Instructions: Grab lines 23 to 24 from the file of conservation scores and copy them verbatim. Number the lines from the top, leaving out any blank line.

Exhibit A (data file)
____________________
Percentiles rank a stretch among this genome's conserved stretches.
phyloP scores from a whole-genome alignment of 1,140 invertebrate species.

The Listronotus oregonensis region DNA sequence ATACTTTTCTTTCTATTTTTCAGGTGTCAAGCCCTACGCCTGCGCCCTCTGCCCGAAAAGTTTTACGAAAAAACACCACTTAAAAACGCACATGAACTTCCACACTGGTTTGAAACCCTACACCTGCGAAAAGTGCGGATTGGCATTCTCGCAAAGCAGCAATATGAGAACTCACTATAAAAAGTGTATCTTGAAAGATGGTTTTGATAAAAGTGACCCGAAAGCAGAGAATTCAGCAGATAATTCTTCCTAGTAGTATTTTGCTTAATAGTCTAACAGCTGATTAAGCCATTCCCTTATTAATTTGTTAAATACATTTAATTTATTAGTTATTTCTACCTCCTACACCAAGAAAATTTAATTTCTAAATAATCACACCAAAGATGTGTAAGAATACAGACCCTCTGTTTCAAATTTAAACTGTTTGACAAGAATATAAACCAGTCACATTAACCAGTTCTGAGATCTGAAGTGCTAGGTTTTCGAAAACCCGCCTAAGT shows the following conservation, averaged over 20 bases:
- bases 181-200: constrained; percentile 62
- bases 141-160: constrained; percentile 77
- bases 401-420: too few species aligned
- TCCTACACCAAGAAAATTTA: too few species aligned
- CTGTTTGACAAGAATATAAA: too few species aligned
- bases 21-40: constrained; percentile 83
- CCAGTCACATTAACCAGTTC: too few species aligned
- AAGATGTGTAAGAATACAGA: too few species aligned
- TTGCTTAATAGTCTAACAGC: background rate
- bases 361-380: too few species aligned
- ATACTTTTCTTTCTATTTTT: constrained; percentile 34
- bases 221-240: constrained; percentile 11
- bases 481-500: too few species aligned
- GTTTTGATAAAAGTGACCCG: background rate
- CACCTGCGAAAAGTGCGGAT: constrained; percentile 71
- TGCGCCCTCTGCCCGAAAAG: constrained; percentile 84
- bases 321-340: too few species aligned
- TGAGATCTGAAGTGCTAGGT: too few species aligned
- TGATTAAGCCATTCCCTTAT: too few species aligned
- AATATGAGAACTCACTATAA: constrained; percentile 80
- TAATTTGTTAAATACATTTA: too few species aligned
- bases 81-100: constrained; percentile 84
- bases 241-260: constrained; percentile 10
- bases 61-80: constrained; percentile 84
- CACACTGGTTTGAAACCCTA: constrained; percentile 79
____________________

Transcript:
- AATATGAGAACTCACTATAA: constrained; percentile 80
- TAATTTGTTAAATACATTTA: too few species aligned